Bruce is not one for advertising (the unstoppable curse of modern media), but the Healesville Apartments, where they stayed deserve a glowing mention. The Treetops apartment, for just $140 a night, contained a king sized bed under Japanese style decor, comfortable lounge and outdoor balcony with great views of the surrounding hills, dining room set up for two, well-equipped kitchen, spa bath for two and matching his and hers robes. Oh, and great fresh bread and locally made preserve and granola for brekkie.

Fran post-wine slumber

They’re sweets, not “lollies”

The following day took in the spectacular drive to Marysville, through awe-inspiring corridors of towering trees and dozens of scurrying lyrebirds (like scuzzy peacocks). What Healesville lacks in beauty as a town, Marysville makes up for, reminiscent of the New England havens scattered around Vermont and New Hampshire. A smattering of waterfalls, forest walks, an incredible sculpture garden and an old school sweet shop (OK, lolly shop), where Bruce learnt that Victorian health and safety rules prevent Aunty Val from mixing two types of sweet in one bag. Government weirdos. And for a real drive into the wilderness, you can head practically offroad to Yarra Glen from just west of Marysville, but expect a bumpy ride (we didn’t).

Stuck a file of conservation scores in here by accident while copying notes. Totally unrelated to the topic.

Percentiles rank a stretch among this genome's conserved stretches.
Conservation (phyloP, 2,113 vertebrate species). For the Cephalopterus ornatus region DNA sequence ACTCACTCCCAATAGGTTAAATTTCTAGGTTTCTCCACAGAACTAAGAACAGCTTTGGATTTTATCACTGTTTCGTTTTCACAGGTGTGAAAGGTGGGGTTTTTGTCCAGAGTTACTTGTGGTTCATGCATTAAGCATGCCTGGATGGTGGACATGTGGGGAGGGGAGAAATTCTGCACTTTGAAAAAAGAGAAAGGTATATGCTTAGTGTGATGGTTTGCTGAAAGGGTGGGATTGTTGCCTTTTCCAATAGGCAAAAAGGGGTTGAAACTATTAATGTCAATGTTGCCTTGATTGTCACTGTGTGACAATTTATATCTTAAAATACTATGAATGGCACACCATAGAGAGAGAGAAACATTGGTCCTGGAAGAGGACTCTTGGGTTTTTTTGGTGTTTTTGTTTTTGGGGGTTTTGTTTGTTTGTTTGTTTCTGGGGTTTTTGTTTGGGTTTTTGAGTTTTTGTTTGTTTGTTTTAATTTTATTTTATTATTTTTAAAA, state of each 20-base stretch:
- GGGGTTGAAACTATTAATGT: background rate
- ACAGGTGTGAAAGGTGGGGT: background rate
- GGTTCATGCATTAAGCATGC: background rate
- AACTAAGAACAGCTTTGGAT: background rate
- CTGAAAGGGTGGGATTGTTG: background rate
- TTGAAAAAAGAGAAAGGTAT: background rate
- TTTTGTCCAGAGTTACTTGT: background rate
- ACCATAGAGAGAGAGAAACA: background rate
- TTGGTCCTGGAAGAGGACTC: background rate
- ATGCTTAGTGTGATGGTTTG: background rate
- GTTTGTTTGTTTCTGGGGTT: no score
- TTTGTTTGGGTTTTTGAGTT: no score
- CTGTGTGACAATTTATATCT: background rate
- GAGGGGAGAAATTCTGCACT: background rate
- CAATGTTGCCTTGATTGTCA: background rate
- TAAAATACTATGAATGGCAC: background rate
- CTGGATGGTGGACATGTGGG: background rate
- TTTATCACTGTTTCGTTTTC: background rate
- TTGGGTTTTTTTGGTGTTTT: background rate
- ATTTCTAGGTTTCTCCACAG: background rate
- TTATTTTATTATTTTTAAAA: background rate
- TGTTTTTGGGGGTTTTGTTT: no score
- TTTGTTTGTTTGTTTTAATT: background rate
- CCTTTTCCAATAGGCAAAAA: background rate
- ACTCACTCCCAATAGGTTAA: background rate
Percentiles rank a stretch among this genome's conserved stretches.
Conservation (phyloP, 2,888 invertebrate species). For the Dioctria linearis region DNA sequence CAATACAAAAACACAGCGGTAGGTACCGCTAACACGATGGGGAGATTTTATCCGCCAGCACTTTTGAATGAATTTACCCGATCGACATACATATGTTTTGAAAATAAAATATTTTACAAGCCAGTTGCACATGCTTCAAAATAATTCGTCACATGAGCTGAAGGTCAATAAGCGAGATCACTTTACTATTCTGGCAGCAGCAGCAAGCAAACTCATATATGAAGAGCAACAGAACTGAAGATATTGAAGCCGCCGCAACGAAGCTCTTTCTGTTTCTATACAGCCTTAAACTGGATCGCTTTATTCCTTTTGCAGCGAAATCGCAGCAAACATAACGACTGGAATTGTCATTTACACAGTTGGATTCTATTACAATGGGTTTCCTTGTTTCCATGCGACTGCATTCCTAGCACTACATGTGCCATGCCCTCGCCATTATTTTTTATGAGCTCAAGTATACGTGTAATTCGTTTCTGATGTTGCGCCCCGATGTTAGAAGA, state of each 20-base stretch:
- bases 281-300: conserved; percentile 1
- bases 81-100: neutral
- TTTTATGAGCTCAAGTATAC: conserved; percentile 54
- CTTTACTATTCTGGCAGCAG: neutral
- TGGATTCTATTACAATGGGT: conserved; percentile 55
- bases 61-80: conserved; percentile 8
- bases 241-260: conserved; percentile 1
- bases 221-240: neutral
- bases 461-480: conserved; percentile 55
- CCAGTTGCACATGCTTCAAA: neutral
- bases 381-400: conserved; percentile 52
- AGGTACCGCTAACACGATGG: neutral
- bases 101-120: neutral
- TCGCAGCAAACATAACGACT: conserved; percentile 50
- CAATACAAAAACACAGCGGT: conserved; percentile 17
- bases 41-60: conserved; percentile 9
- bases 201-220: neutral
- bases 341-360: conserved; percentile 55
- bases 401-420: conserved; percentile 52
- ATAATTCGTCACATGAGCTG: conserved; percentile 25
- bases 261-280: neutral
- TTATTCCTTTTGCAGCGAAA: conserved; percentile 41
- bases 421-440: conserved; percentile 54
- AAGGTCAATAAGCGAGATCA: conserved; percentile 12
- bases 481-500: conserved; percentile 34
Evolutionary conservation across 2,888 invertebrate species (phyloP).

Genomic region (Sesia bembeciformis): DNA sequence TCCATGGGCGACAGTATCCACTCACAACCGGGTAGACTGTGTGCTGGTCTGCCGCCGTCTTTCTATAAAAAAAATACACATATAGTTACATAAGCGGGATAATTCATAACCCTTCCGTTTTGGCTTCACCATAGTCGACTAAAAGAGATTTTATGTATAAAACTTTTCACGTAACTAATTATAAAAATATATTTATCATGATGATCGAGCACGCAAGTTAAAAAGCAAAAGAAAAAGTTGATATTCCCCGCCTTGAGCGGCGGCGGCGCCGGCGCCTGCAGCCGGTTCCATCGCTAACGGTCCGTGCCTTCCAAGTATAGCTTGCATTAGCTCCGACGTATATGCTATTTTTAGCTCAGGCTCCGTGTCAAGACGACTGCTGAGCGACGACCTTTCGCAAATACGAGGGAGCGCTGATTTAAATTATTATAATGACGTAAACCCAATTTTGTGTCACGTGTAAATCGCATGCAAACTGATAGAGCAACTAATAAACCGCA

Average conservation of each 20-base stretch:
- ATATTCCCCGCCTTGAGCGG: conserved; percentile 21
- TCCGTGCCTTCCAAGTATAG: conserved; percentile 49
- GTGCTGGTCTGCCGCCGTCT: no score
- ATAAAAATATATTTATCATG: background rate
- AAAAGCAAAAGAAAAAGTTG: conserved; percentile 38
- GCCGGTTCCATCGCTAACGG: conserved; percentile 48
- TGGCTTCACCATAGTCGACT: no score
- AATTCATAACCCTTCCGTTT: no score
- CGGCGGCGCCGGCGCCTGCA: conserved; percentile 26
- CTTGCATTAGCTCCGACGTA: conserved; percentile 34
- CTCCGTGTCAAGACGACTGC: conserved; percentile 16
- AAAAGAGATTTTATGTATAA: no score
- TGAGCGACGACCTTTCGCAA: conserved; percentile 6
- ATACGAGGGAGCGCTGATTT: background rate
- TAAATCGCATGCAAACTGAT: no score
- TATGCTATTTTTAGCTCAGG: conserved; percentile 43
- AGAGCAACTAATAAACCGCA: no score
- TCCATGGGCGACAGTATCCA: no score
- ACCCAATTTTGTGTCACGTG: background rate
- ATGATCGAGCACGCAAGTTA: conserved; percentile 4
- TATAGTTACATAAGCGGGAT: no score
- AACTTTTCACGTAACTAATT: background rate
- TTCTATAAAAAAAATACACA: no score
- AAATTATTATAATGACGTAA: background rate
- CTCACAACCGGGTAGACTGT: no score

Bruce and Fran have 21 more Victorian wine regions to check out yet, but will be back in the Yarra Valley soon enough. The only way it could have been better was if we’d had a teetotaller or obedient Muslim with a driver’s licence along for the ride.

American Beauty, but with winter clothes